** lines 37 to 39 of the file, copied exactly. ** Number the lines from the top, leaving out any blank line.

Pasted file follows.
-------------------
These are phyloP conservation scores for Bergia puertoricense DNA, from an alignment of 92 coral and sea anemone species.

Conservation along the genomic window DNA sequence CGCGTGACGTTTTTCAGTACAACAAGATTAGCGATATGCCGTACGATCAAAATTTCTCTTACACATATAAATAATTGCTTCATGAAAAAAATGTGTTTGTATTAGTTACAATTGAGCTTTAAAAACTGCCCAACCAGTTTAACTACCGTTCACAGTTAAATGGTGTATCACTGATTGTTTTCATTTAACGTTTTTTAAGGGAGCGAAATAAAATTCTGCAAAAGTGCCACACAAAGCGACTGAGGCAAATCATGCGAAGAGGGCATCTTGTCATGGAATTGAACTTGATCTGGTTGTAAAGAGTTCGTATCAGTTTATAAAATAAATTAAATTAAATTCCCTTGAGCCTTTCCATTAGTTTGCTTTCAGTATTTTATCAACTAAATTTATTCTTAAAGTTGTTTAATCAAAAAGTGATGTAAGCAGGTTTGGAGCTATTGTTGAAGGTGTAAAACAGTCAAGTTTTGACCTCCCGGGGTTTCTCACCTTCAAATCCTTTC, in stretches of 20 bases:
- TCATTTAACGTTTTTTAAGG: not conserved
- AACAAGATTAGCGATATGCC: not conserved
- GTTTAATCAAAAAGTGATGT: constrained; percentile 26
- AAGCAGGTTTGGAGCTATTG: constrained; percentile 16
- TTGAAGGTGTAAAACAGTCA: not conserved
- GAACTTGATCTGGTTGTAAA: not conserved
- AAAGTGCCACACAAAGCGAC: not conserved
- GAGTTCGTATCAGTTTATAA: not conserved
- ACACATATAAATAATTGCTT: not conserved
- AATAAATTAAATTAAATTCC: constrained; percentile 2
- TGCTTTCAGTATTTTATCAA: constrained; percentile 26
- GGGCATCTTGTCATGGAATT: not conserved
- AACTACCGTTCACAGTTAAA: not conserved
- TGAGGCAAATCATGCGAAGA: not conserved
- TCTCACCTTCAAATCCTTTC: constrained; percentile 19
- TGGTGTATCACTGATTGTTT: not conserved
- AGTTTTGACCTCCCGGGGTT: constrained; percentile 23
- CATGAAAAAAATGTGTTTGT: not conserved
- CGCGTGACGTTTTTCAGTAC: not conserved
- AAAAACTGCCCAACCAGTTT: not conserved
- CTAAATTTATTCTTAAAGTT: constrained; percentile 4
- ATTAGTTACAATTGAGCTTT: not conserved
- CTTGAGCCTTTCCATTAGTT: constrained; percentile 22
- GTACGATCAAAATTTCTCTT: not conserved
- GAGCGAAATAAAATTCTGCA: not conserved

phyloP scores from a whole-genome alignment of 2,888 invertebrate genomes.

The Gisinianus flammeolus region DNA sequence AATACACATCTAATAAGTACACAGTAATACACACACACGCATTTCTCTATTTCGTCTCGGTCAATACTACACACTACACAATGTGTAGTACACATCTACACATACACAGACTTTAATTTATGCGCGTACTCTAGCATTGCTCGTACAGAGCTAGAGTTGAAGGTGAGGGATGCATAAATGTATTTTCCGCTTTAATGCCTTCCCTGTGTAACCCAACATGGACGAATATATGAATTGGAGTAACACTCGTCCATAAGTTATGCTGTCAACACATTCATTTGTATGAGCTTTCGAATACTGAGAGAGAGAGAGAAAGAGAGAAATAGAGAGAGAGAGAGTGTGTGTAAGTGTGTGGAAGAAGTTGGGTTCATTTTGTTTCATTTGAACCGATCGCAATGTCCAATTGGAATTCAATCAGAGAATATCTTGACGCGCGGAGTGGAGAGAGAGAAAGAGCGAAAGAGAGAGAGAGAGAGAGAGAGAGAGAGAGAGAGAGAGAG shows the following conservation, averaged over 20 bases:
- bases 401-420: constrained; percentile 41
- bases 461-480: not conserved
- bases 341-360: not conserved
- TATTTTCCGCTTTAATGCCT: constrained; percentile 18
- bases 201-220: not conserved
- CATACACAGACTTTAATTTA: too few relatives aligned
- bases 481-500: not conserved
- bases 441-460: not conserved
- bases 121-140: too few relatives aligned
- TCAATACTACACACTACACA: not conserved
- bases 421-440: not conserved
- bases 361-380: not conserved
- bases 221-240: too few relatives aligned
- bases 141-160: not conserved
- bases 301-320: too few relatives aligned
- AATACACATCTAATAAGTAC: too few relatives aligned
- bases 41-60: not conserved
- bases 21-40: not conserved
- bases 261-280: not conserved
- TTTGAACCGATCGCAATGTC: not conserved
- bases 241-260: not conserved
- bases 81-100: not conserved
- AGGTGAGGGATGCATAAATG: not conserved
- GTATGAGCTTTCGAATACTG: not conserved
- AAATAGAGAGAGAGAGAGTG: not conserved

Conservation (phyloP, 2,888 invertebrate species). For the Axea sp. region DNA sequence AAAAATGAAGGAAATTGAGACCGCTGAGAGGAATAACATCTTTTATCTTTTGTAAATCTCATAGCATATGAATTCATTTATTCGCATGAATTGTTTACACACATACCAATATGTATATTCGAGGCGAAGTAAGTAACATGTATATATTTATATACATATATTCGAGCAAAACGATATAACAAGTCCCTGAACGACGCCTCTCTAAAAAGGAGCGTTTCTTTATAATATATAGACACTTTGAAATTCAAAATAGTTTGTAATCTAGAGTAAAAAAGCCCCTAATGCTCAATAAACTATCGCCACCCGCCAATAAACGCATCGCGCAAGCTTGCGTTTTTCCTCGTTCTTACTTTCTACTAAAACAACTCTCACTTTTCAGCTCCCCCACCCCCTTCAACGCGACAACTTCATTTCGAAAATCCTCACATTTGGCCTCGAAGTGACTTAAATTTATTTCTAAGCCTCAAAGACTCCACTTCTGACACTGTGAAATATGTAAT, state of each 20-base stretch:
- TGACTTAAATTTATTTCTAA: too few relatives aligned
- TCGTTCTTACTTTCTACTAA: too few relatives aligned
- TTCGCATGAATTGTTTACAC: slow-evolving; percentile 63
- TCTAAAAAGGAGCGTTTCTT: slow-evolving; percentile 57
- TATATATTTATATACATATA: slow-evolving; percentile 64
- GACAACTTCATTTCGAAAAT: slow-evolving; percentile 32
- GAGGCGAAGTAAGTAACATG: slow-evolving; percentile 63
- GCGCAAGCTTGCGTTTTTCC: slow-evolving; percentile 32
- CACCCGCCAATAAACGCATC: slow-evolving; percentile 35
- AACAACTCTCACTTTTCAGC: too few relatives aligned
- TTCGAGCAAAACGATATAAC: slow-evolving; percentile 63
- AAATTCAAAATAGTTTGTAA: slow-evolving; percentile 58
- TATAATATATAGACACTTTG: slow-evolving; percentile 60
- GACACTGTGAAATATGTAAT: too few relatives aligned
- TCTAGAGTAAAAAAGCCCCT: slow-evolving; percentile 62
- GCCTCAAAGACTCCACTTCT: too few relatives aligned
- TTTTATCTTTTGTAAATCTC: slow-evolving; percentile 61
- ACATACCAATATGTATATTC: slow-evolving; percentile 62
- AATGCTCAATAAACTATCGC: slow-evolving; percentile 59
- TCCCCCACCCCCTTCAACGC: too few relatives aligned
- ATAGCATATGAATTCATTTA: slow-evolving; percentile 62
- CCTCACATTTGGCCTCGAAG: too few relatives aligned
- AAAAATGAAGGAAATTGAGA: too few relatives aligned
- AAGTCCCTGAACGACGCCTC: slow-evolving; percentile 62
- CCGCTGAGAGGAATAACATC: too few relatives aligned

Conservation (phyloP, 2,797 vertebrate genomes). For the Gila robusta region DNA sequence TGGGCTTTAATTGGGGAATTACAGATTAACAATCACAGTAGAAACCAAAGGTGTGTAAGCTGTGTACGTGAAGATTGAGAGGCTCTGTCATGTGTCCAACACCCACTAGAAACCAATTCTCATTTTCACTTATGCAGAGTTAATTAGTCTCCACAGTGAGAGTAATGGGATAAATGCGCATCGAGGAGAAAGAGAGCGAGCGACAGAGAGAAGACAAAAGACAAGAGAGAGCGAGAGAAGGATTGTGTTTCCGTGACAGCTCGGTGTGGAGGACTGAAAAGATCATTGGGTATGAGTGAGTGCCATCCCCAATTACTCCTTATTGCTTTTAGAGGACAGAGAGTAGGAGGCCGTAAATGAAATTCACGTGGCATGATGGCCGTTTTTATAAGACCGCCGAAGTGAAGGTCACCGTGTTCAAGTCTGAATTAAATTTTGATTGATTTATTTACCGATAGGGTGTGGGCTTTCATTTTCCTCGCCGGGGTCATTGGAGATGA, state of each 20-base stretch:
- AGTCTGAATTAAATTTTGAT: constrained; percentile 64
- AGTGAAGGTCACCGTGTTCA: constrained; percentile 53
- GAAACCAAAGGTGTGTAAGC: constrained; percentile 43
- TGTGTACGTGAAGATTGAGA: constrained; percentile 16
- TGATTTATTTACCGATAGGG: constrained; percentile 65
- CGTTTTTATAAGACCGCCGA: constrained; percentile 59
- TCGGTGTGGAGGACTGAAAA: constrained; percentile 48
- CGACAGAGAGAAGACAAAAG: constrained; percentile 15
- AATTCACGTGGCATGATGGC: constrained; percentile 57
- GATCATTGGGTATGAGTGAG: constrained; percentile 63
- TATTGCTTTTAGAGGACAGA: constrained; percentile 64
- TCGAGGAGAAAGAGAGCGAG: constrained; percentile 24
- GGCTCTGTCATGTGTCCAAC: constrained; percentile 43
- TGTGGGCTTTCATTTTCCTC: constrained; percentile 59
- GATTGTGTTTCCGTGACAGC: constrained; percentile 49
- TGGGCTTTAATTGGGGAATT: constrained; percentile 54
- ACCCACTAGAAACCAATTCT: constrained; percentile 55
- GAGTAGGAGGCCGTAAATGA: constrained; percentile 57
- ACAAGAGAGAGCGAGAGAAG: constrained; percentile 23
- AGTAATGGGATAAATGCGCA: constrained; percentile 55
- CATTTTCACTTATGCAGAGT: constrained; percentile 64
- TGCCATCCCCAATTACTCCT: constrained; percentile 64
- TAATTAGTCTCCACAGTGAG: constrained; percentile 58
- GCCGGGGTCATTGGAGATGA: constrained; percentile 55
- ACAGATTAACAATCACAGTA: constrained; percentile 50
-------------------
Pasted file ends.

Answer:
- bases 441-460: not conserved
- bases 121-140: too few relatives aligned
- TCAATACTACACACTACACA: not conserved